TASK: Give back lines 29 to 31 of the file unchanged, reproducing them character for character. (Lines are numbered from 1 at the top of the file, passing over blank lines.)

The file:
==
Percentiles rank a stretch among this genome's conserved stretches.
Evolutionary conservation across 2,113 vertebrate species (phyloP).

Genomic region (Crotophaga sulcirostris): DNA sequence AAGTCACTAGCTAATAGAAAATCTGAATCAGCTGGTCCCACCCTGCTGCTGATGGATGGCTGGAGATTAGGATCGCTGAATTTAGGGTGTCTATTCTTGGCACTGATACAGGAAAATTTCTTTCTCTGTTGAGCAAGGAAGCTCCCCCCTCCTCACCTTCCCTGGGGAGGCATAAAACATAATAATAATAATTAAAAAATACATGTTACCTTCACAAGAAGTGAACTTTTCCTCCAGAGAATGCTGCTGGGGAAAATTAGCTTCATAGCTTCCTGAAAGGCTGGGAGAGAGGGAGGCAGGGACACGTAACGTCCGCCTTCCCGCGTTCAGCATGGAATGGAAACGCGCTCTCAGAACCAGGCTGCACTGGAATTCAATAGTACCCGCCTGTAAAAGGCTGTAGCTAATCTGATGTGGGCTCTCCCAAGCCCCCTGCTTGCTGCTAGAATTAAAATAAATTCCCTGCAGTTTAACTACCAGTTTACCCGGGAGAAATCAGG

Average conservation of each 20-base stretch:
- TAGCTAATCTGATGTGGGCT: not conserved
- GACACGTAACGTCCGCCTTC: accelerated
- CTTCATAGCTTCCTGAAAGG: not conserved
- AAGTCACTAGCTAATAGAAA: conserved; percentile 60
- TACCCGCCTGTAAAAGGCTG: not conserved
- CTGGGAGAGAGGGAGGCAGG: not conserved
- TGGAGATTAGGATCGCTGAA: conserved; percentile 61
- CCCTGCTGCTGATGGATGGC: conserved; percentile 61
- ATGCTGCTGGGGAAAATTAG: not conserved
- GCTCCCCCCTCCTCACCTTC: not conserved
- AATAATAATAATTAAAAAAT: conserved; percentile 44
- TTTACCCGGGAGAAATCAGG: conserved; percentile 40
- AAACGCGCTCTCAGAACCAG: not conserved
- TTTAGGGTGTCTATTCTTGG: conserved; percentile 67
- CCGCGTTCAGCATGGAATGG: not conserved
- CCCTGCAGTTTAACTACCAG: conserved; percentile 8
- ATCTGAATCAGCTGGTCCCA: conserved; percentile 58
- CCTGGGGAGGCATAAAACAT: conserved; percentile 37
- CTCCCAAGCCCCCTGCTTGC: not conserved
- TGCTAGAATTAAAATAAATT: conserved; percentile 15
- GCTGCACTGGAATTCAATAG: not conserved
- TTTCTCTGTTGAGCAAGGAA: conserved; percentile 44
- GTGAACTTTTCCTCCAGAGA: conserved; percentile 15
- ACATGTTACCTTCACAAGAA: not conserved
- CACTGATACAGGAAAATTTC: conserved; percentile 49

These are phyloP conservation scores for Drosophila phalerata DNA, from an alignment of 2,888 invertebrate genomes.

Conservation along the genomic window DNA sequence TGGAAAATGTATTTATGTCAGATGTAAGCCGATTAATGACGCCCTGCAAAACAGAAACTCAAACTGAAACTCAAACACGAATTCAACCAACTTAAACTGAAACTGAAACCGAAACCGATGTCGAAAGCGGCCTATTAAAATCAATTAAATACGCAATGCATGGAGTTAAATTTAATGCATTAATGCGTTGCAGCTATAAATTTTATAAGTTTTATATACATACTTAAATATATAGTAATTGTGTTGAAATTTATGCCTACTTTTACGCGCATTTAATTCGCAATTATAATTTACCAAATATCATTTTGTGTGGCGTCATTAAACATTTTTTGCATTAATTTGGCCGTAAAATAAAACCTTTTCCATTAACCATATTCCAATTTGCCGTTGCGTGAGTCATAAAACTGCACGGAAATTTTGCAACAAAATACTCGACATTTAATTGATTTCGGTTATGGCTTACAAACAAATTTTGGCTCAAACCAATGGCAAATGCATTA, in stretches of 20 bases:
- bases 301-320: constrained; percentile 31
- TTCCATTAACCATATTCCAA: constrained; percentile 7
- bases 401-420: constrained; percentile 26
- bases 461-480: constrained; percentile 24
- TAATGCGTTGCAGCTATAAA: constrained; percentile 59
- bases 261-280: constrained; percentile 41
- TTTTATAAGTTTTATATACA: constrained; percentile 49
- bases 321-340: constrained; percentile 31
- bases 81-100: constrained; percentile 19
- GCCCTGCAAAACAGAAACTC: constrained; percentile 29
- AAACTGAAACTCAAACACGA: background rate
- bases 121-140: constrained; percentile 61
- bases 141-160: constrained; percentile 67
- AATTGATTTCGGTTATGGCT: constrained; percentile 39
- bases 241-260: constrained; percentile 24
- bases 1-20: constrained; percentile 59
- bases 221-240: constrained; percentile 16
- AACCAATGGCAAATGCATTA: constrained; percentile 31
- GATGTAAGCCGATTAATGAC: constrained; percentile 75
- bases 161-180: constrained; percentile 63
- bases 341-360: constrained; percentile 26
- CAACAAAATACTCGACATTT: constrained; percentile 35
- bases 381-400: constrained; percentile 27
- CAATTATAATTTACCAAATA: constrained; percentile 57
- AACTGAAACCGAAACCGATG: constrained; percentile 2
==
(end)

- CACTGATACAGGAAAATTTC: conserved; percentile 49

These are phyloP conservation scores for Drosophila phalerata DNA, from an alignment of 2,888 invertebrate genomes.

Conservation along the genomic window DNA sequence TGGAAAATGTATTTATGTCAGATGTAAGCCGATTAATGACGCCCTGCAAAACAGAAACTCAAACTGAAACTCAAACACGAATTCAACCAACTTAAACTGAAACTGAAACCGAAACCGATGTCGAAAGCGGCCTATTAAAATCAATTAAATACGCAATGCATGGAGTTAAATTTAATGCATTAATGCGTTGCAGCTATAAATTTTATAAGTTTTATATACATACTTAAATATATAGTAATTGTGTTGAAATTTATGCCTACTTTTACGCGCATTTAATTCGCAATTATAATTTACCAAATATCATTTTGTGTGGCGTCATTAAACATTTTTTGCATTAATTTGGCCGTAAAATAAAACCTTTTCCATTAACCATATTCCAATTTGCCGTTGCGTGAGTCATAAAACTGCACGGAAATTTTGCAACAAAATACTCGACATTTAATTGATTTCGGTTATGGCTTACAAACAAATTTTGGCTCAAACCAATGGCAAATGCATTA, in stretches of 20 bases: